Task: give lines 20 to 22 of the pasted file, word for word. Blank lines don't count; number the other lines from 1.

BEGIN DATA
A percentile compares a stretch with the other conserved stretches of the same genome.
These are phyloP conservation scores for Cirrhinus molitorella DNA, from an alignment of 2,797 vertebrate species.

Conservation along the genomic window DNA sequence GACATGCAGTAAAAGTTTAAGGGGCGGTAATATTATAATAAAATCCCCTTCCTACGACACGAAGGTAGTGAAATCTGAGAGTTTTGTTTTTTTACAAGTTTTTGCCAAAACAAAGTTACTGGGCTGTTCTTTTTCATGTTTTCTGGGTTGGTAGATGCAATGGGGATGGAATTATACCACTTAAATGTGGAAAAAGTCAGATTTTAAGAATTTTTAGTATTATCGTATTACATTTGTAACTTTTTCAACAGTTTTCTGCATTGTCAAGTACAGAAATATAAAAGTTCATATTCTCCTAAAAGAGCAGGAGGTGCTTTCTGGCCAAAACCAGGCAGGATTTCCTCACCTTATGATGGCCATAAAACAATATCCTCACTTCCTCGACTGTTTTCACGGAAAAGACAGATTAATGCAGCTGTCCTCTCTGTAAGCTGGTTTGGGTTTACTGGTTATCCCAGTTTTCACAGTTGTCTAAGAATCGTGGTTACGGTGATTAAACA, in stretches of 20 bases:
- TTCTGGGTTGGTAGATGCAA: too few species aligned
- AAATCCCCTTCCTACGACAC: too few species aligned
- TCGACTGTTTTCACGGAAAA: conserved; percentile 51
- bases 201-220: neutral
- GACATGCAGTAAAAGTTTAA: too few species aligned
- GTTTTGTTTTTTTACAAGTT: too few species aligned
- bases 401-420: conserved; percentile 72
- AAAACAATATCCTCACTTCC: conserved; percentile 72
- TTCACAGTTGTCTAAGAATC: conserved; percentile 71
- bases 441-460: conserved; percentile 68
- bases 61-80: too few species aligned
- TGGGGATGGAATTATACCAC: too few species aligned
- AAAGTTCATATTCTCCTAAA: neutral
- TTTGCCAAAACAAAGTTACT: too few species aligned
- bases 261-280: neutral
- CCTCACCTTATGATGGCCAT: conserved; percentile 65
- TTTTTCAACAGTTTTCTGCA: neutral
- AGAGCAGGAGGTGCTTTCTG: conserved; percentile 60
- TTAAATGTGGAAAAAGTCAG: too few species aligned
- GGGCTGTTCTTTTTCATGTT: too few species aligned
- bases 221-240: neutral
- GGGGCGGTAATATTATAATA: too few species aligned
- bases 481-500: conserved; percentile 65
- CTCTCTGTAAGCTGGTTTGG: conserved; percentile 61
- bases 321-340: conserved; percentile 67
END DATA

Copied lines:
- TTTTTCAACAGTTTTCTGCA: neutral
- AGAGCAGGAGGTGCTTTCTG: conserved; percentile 60
- TTAAATGTGGAAAAAGTCAG: too few species aligned